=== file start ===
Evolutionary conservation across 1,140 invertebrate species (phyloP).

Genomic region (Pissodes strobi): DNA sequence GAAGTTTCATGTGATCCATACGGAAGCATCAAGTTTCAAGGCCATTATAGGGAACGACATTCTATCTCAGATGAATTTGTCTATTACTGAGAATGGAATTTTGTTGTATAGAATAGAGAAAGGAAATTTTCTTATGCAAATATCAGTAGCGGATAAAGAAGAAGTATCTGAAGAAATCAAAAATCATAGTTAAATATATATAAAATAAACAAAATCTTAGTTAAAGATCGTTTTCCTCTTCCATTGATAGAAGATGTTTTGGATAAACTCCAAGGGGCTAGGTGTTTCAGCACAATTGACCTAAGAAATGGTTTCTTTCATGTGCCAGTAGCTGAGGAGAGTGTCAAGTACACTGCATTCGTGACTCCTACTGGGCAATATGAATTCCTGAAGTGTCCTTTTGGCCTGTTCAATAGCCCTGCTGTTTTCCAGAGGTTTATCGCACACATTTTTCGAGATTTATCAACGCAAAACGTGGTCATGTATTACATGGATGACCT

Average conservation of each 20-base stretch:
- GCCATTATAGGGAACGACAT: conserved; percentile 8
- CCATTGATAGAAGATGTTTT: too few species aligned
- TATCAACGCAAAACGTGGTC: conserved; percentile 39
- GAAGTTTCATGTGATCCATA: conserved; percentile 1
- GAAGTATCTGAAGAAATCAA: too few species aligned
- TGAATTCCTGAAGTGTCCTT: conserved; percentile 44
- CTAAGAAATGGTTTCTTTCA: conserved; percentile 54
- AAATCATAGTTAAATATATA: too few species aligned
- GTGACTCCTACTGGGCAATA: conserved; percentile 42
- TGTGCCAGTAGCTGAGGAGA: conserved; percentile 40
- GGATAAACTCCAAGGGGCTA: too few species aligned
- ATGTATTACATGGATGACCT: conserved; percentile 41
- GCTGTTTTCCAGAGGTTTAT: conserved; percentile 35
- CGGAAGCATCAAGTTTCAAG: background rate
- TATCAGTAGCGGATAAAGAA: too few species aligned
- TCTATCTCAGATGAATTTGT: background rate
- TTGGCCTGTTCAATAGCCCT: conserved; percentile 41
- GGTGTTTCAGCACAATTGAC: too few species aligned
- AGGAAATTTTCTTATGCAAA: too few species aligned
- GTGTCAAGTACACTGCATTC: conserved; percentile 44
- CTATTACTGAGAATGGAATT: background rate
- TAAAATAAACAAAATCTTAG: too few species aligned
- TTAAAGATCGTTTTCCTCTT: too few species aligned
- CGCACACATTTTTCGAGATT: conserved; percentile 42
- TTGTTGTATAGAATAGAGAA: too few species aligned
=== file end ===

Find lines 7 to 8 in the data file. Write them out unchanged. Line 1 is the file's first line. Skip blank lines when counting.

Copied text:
- GAAGTTTCATGTGATCCATA: conserved; percentile 1
- GAAGTATCTGAAGAAATCAA: too few species aligned